Hancock police chief praises Leadership Washington County

July 14, 2010|By DON AINES
  • Timothy Buskirk

HANCOCK --Being a police chief means more than enforcing the law.

The job also requires one to manage officers and staff and to relate to the people of a community.

Last month, Timothy Buskirk -- police chief of Hancock for the past four years -- graduated from Leadership Washington County, a program that develops the skills of leaders and potential leaders from across the county.

"I really think it helped better me in the career I'm in, relating to people and being a leader," Buskirk said of the leadership program. "It really helped me in communicating. You would have to introduce yourself and talk on a subject you were assigned to."

At the June 25 graduation of the 23rd Leadership Washington County class, Buskirk and the members of his group had to make a presentation on a hypothetical nonprofit organization.

"We designed an after-school activity for kids," Buskirk explained.

The program would include elements such as health and homework assistance, he said.


"We all came up with pieces of the puzzle," he said. "It's all part of the teamwork and team building we've done."

The aim of Leadership Washington County is to develop current and potential leaders in the county, Executive Director Tara Horst said after the graduation at Leiter's Downtown in Hagerstown.

Program members learn about all aspects of Washington County, including days devoted to local government, education, the arts and economic development, Horst said.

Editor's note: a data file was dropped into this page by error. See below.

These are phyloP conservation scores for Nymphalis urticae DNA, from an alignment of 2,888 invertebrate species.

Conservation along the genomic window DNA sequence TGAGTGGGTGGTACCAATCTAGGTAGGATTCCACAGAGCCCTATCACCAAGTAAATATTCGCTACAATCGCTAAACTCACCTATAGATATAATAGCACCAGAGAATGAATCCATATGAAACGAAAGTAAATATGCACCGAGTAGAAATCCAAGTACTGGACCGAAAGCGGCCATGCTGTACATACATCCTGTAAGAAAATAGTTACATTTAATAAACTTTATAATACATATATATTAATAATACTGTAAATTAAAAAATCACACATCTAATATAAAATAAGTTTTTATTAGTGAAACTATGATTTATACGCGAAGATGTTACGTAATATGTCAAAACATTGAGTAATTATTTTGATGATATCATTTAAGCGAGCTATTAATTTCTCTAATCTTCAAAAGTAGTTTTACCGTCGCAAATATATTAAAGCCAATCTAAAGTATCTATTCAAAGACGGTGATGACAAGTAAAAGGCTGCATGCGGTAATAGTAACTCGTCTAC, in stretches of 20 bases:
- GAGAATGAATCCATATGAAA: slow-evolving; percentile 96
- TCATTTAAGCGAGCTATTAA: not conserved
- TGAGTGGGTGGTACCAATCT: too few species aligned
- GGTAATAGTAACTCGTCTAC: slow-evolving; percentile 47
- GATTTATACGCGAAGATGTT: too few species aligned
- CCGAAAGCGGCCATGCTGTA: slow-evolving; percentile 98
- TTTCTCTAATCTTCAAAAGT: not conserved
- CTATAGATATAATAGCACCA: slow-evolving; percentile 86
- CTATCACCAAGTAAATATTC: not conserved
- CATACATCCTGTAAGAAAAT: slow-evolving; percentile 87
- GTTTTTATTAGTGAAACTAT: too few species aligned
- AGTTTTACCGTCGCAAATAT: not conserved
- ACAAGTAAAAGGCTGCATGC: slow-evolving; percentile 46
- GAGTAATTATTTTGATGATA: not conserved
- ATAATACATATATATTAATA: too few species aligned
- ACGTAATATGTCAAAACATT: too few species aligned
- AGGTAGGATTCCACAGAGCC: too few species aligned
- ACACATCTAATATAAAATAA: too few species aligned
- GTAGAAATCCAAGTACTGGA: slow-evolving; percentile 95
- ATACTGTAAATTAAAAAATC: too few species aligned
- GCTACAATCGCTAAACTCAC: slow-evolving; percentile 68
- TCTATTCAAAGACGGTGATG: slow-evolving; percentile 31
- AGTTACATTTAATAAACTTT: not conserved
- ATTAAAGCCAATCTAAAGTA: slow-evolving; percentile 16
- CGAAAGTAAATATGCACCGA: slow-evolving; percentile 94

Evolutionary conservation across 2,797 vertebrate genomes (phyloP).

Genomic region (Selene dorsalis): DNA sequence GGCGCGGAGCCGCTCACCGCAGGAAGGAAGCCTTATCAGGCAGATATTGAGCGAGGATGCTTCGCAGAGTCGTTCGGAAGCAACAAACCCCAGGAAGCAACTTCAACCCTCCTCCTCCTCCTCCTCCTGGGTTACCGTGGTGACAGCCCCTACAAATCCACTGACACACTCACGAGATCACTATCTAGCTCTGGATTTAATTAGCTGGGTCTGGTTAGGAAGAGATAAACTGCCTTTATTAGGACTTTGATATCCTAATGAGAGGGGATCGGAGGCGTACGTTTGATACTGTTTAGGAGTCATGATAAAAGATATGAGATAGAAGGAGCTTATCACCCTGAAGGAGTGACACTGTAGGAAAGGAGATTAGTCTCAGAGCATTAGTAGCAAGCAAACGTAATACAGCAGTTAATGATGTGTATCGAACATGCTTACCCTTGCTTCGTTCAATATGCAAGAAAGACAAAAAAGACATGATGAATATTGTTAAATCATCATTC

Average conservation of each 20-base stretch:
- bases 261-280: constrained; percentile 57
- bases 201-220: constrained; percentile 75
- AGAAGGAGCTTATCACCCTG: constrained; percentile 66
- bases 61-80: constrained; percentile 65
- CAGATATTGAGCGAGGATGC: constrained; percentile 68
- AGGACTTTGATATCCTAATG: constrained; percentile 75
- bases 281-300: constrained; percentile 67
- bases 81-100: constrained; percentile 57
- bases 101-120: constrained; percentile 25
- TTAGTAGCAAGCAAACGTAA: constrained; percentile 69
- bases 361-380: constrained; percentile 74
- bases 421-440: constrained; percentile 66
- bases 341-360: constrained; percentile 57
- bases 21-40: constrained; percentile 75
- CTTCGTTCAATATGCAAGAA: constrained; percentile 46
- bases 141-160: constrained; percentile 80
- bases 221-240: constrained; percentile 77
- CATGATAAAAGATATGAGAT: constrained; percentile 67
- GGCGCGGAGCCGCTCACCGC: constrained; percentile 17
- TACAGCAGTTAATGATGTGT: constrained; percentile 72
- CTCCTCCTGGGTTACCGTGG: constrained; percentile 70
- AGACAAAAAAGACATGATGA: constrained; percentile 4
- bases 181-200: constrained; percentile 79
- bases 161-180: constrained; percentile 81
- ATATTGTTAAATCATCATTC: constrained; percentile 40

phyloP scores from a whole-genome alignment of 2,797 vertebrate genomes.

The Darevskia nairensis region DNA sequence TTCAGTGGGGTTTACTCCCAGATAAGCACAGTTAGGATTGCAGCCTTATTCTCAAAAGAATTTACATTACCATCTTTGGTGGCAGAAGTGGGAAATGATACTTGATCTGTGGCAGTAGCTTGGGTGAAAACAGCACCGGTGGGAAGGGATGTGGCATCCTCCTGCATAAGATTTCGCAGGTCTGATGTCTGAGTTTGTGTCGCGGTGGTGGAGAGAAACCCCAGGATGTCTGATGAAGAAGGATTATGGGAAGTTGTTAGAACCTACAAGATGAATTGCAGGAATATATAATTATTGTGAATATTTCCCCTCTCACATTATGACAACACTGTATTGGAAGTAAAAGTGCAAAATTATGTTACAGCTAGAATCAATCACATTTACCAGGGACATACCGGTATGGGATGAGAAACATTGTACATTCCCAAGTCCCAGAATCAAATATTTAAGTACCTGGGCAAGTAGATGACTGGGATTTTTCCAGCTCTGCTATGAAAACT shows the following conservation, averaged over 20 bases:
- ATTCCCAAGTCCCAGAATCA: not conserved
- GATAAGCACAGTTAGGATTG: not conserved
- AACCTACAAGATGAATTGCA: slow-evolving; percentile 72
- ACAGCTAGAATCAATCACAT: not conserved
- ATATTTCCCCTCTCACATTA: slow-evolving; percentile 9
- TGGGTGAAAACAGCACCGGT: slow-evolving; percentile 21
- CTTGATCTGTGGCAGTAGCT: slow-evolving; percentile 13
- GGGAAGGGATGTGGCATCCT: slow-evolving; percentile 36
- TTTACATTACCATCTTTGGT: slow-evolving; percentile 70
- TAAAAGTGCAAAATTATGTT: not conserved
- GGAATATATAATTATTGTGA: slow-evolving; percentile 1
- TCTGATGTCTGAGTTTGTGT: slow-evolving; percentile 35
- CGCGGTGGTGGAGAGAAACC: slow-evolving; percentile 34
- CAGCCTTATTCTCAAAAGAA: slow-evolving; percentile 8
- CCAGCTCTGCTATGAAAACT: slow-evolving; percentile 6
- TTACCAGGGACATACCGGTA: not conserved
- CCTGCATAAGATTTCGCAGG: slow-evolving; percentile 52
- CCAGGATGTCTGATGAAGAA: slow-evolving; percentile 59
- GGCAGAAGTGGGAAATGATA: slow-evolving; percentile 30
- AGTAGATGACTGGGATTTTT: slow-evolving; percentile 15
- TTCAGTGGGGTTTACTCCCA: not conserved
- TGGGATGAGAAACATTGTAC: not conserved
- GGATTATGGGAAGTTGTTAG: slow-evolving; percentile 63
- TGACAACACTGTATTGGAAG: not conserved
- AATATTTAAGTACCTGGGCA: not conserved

"The goal is that they will stay involved in the community" as volunteers, board members of organizations or in other capacities, she said.

"I was surprised with all the different entertainment, arts and culture available in Washington County," Buskirk said.

He got to take about half of the group on a tour of his town and show them what Hancock has to offer.

Buskirk said he knew only a few of his classmates when the program started last fall. Developing those contacts from a wide range of public institutions and private entities will provide resources that program members can use in the future, either professionally or in community service, he said.

This year's crop included men and women from banking and financial institutions, public schools and colleges, restaurants and hotels, nonprofit organizations and law enforcement.

"I always had a childhood dream to be a police officer," said Buskirk, although he studied pharmacology in college. Now, he heads a department of three full-time and two part-time officers, and his patrol dog, Rambo.

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